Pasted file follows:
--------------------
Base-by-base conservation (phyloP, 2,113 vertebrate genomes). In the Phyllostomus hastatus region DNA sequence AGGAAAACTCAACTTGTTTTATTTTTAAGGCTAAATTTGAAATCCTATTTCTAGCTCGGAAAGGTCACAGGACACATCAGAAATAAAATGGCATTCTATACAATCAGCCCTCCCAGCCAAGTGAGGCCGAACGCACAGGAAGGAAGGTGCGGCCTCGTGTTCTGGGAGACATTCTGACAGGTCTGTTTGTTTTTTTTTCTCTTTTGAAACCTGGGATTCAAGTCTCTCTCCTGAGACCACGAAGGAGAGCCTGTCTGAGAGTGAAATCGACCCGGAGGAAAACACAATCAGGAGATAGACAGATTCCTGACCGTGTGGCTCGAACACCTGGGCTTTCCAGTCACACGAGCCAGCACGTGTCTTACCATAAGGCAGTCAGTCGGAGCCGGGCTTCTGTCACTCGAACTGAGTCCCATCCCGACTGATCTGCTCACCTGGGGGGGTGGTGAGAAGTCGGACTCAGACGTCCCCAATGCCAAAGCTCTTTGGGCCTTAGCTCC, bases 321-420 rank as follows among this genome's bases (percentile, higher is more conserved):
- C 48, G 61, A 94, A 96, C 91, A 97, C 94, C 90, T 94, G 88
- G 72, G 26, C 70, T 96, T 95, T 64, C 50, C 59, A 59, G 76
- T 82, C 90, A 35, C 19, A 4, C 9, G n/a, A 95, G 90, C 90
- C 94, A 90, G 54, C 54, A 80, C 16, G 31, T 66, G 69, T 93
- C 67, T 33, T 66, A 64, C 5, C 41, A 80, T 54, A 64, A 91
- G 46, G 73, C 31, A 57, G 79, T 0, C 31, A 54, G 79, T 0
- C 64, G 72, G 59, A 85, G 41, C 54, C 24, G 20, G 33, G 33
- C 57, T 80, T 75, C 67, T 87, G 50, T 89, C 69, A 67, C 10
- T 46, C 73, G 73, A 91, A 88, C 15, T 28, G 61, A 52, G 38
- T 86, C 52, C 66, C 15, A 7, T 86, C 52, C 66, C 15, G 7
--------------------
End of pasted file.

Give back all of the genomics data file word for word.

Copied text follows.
Base-by-base conservation (phyloP, 2,113 vertebrate genomes). In the Phyllostomus hastatus region DNA sequence AGGAAAACTCAACTTGTTTTATTTTTAAGGCTAAATTTGAAATCCTATTTCTAGCTCGGAAAGGTCACAGGACACATCAGAAATAAAATGGCATTCTATACAATCAGCCCTCCCAGCCAAGTGAGGCCGAACGCACAGGAAGGAAGGTGCGGCCTCGTGTTCTGGGAGACATTCTGACAGGTCTGTTTGTTTTTTTTTCTCTTTTGAAACCTGGGATTCAAGTCTCTCTCCTGAGACCACGAAGGAGAGCCTGTCTGAGAGTGAAATCGACCCGGAGGAAAACACAATCAGGAGATAGACAGATTCCTGACCGTGTGGCTCGAACACCTGGGCTTTCCAGTCACACGAGCCAGCACGTGTCTTACCATAAGGCAGTCAGTCGGAGCCGGGCTTCTGTCACTCGAACTGAGTCCCATCCCGACTGATCTGCTCACCTGGGGGGGTGGTGAGAAGTCGGACTCAGACGTCCCCAATGCCAAAGCTCTTTGGGCCTTAGCTCC, bases 321-420 rank as follows among this genome's bases (percentile, higher is more conserved):
- C 48, G 61, A 94, A 96, C 91, A 97, C 94, C 90, T 94, G 88
- G 72, G 26, C 70, T 96, T 95, T 64, C 50, C 59, A 59, G 76
- T 82, C 90, A 35, C 19, A 4, C 9, G n/a, A 95, G 90, C 90
- C 94, A 90, G 54, C 54, A 80, C 16, G 31, T 66, G 69, T 93
- C 67, T 33, T 66, A 64, C 5, C 41, A 80, T 54, A 64, A 91
- G 46, G 73, C 31, A 57, G 79, T 0, C 31, A 54, G 79, T 0
- C 64, G 72, G 59, A 85, G 41, C 54, C 24, G 20, G 33, G 33
- C 57, T 80, T 75, C 67, T 87, G 50, T 89, C 69, A 67, C 10
- T 46, C 73, G 73, A 91, A 88, C 15, T 28, G 61, A 52, G 38
- T 86, C 52, C 66, C 15, A 7, T 86, C 52, C 66, C 15, G 7